September 6, 2012

Plan to stop Northumberland wind farms is not backed

By Brian Daniel | The Journal | 6 September 2012

A council has refused to back a motion which called on it to slow the spread of wind turbines across Northumberland.

Northumberland County Council opted not to back a proposal that it address “a lack of leadership” on wind farm development, saying it might be open to legal challenges.

The motion to the full council meeting came from Glen Sanderson, deputy leader of the authority’s opposition Conservative group.

It called on the council to take “decisive action” to manage the spread of turbines, and claimed it has thus far shown it lacked leadership on their development.

The proposal claimed Northumberland faces “the largest pressure from speculative developers of any English county” and called on the authority to ask the Government to cut subsidies paid to these companies.

It called on the council to set out guidelines on acceptable distances from turbines to properties, to set criteria relating to cumulative impact of different schemes, and to only accept applications after all procedural requirements have been fully carried out.

Ahead of yesterday’s meeting, the council’s ruling Liberal Democrat group had accused the Tories of “utter hypocrisy” – citing its group leader Peter Jackson’s previous moves to site a turbine on his land near Ponteland. And the motion failed after both the Lib Dems and Labour groups chose not to back it, with council chief executive Steve Stewart confirming members’ fears that to implement the measures proposed could leave the authority open to potentially costly legal challenges.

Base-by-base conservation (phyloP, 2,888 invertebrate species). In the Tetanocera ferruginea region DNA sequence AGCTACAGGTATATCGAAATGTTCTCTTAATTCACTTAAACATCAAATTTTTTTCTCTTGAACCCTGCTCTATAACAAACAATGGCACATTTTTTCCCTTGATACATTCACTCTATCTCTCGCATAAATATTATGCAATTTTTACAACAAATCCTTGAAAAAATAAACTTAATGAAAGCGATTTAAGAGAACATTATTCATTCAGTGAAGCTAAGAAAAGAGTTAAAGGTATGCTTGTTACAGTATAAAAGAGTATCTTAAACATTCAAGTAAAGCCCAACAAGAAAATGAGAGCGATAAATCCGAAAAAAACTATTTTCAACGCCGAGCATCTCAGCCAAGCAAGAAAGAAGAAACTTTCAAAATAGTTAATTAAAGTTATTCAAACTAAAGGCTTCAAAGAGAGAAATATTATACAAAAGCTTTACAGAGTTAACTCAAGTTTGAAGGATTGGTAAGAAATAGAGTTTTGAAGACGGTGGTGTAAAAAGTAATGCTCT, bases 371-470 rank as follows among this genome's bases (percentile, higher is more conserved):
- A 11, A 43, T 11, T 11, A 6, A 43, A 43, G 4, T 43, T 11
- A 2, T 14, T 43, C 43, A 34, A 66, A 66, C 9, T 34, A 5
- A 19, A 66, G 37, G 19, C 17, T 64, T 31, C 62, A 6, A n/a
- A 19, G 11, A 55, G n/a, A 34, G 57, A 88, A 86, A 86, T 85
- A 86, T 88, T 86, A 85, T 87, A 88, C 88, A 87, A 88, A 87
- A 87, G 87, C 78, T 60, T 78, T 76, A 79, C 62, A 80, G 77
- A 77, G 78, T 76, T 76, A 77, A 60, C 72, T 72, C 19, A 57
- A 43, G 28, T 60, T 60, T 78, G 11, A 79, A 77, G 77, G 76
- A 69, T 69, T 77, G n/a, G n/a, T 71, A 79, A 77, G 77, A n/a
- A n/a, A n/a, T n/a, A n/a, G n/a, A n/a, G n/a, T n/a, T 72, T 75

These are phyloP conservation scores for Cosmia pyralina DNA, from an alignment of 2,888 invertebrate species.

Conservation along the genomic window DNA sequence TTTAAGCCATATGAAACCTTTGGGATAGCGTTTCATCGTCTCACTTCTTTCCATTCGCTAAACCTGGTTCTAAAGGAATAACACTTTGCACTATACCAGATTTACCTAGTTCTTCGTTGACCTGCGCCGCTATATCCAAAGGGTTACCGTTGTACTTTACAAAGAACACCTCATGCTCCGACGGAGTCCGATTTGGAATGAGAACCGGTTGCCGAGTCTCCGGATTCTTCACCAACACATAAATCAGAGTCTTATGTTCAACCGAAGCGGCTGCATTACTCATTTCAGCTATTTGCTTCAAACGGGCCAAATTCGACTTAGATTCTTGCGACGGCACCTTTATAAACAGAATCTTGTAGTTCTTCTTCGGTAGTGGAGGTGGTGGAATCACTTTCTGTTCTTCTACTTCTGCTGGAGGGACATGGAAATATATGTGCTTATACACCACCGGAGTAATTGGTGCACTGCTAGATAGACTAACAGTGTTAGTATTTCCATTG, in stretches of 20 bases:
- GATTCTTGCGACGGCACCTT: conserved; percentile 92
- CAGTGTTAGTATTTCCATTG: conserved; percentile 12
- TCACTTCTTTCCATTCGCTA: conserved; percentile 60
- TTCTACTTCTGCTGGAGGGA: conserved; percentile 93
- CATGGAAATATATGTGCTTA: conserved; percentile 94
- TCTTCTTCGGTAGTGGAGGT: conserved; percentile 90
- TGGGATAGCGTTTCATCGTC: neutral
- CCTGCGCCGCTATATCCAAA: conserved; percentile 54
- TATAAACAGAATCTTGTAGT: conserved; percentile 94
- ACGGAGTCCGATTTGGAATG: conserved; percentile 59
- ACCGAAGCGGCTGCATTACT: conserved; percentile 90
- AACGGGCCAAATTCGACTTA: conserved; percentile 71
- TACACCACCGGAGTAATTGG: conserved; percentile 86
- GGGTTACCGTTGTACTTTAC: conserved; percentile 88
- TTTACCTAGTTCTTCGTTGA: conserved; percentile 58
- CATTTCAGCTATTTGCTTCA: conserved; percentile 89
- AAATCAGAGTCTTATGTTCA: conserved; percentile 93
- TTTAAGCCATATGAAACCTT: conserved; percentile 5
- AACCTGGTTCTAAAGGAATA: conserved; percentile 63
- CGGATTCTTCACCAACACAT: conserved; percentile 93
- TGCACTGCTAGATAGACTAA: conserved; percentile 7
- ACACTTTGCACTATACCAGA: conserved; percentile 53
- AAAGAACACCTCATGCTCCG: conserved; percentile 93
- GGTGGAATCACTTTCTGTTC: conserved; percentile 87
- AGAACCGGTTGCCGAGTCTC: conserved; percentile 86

Executive member for planning Tom Brechany said: “I ask this council to reject this motion for the following reason … aspects of this motion are illegal. There is a risk of judicial review with associated costs if this is refused.

“This council as a planning authority has a statutory duty to consider all planning applications. It can not refuse to accept planning applications if they are valid.”

The council has the option to set out minimum distance criteria for turbines, but, Coun Brechany added, this must be done through its core strategy which involves formal public consultation.

The motion was defeated by 40 votes to 13 with seven abstentions.

Coun Sanderson had earlier urged members to support it, saying: “We feel there is a need to get on and act swiftly. This motion simply asks you to take action now before it is too late for our residents.”

Meanwhile, Labour’s two MPs in Northumberland had criticised the motion ahead of the meeting.

Ronnie Campbell, member for Blyth, and Ian Lavery, member for Wansbeck, claimed it posed a threat to jobs in the county, at places like The National Renewable Energy Centre in the former’s constituency town.

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